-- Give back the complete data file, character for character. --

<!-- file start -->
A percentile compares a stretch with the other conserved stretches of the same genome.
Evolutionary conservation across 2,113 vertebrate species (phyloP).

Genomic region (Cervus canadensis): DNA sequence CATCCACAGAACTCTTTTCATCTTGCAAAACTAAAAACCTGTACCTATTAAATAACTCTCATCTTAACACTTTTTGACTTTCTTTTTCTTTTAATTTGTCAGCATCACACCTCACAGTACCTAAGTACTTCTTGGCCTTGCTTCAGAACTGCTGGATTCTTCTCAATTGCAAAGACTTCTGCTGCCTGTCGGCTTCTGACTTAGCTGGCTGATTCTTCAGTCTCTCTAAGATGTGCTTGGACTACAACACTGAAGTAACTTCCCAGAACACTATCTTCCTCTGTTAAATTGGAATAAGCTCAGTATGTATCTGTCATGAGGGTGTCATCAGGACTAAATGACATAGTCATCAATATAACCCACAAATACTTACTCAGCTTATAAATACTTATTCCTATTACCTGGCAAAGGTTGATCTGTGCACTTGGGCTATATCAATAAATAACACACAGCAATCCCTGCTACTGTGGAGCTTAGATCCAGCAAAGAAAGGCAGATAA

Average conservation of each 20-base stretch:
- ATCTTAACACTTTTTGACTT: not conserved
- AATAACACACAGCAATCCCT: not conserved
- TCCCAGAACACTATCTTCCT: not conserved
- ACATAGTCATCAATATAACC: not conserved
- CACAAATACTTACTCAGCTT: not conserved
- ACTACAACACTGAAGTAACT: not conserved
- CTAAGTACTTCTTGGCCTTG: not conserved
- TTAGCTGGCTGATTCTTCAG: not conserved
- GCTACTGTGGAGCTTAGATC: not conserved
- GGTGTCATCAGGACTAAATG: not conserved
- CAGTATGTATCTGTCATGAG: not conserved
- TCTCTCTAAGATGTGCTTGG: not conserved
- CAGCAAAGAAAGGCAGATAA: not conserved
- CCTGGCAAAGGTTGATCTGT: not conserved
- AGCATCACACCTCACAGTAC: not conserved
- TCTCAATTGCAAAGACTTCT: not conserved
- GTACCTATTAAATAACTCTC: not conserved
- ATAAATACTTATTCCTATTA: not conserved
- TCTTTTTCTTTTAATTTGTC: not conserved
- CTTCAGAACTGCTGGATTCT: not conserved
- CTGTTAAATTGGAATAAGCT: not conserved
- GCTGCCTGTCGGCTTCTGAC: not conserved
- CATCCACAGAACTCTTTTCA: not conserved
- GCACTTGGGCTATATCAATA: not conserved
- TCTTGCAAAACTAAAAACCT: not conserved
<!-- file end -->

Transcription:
A percentile compares a stretch with the other conserved stretches of the same genome.
Evolutionary conservation across 2,113 vertebrate species (phyloP).

Genomic region (Cervus canadensis): DNA sequence CATCCACAGAACTCTTTTCATCTTGCAAAACTAAAAACCTGTACCTATTAAATAACTCTCATCTTAACACTTTTTGACTTTCTTTTTCTTTTAATTTGTCAGCATCACACCTCACAGTACCTAAGTACTTCTTGGCCTTGCTTCAGAACTGCTGGATTCTTCTCAATTGCAAAGACTTCTGCTGCCTGTCGGCTTCTGACTTAGCTGGCTGATTCTTCAGTCTCTCTAAGATGTGCTTGGACTACAACACTGAAGTAACTTCCCAGAACACTATCTTCCTCTGTTAAATTGGAATAAGCTCAGTATGTATCTGTCATGAGGGTGTCATCAGGACTAAATGACATAGTCATCAATATAACCCACAAATACTTACTCAGCTTATAAATACTTATTCCTATTACCTGGCAAAGGTTGATCTGTGCACTTGGGCTATATCAATAAATAACACACAGCAATCCCTGCTACTGTGGAGCTTAGATCCAGCAAAGAAAGGCAGATAA

Average conservation of each 20-base stretch:
- ATCTTAACACTTTTTGACTT: not conserved
- AATAACACACAGCAATCCCT: not conserved
- TCCCAGAACACTATCTTCCT: not conserved
- ACATAGTCATCAATATAACC: not conserved
- CACAAATACTTACTCAGCTT: not conserved
- ACTACAACACTGAAGTAACT: not conserved
- CTAAGTACTTCTTGGCCTTG: not conserved
- TTAGCTGGCTGATTCTTCAG: not conserved
- GCTACTGTGGAGCTTAGATC: not conserved
- GGTGTCATCAGGACTAAATG: not conserved
- CAGTATGTATCTGTCATGAG: not conserved
- TCTCTCTAAGATGTGCTTGG: not conserved
- CAGCAAAGAAAGGCAGATAA: not conserved
- CCTGGCAAAGGTTGATCTGT: not conserved
- AGCATCACACCTCACAGTAC: not conserved
- TCTCAATTGCAAAGACTTCT: not conserved
- GTACCTATTAAATAACTCTC: not conserved
- ATAAATACTTATTCCTATTA: not conserved
- TCTTTTTCTTTTAATTTGTC: not conserved
- CTTCAGAACTGCTGGATTCT: not conserved
- CTGTTAAATTGGAATAAGCT: not conserved
- GCTGCCTGTCGGCTTCTGAC: not conserved
- CATCCACAGAACTCTTTTCA: not conserved
- GCACTTGGGCTATATCAATA: not conserved
- TCTTGCAAAACTAAAAACCT: not conserved